More Floridians Ready to Grow Their Own Groceries, IFAS Experts Say
Mickie Anderson – (352) 273-3566
Sydney Park Brown – firstname.lastname@example.org, (813) 757-2286
GAINESVILLE, Fla. — With the nation’s economy withering, University of Florida experts say many state residents are looking to put food on the table – by growing it.
Sydney Park Brown, a UF extension specialist with the Institute of Food and Agricultural Sciences, said extension agents around the state have noticed a big uptick in interest about vegetable gardening.
Extension agents have seen higher than usual numbers of people with questions about how and when to grow vegetables. And a videoconference IFAS hosted on the subject Feb. 28 drew more than 450 viewers, Park Brown said.
"We’ve been overwhelmed with people interested in growing their own vegetables," she said. "And it’s really picked up in the last year."
Extension agents’ interaction with the public dovetails exactly with the National Gardening Association’s recent survey, that shows 7 million more American households plan to grow their own fruits, vegetables, herbs or berries this year – a 19 percent jump from 2008.
There was also a 10 percent increase in households with gardening plans from 2007 to 2008.
The NGA’s Bruce Butterfield, involved with the survey for 30 years, said the results are tied to the economy. When people feel anxious, they often literally return to their roots, he said.
"There’s this whole sense of, in a world gone crazy, things might be terrible out there, but I’m not helpless, here’s something I can do," he said.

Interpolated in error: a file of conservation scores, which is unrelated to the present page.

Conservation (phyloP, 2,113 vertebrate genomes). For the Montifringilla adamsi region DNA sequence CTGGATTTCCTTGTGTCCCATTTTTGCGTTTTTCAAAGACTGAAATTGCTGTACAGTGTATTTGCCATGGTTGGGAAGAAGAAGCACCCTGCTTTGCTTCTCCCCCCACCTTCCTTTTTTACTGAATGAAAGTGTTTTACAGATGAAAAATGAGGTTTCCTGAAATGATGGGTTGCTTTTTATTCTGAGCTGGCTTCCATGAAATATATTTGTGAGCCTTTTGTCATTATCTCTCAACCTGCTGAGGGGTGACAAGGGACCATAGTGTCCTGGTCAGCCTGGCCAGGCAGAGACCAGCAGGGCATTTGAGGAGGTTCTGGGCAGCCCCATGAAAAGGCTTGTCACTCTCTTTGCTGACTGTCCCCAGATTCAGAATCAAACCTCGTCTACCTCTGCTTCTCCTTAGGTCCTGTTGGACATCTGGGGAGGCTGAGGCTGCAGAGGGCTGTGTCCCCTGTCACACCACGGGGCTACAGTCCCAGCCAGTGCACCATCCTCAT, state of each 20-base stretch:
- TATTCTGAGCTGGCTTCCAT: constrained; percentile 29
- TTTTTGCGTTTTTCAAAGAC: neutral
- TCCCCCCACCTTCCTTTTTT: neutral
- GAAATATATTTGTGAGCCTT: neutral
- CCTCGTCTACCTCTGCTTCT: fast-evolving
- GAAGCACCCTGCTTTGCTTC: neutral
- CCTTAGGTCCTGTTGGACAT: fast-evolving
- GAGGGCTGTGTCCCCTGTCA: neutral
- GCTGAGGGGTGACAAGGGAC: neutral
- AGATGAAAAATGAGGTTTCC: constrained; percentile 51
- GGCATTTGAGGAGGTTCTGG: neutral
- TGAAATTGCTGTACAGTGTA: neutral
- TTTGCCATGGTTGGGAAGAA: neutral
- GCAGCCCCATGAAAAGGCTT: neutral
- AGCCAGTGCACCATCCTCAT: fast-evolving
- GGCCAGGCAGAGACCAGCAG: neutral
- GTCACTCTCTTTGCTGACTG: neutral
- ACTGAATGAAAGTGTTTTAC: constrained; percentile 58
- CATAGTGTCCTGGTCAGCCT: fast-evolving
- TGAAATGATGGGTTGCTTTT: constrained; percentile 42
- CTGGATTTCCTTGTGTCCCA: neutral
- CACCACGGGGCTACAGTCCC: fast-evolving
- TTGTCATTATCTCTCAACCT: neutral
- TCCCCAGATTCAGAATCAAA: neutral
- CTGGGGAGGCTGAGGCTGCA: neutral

But, he noted, the survey also showed that the economy wasn’t the only factor.
The annual survey, sponsored by Scotts Miracle-Gro Company and the Garden Writers Association and conducted by Harris Interactive, found that while 54 percent of those planning to grow food were doing so to combat high grocery bills:
- 58 percent hope to grow better-tasting food
- 51 percent hope for better-quality food
- 48 percent plan to grow their own food to ensure its safety
Butterfield said the survey results feel to him a bit like "back to the future." When he was first involved with the study around 1978, Americans were also turning to gardening as a way to be more frugal.
Floridians face challenges as gardeners, he said, most notably from the wilting heat, sandy soil and ever-present bugs.
Park Brown, based at UF’s Gulf Coast Research and Education Center, said that’s where IFAS extension can offer help. County extension agents are well-armed with tips for even the most inexperienced gardener.
The recently updated Florida Vegetable Gardening Guide, with a comprehensive list of vegetable varieties best suited for growing in Florida, can also be found at the site. Another online IFAS resource for Florida vegetable gardening: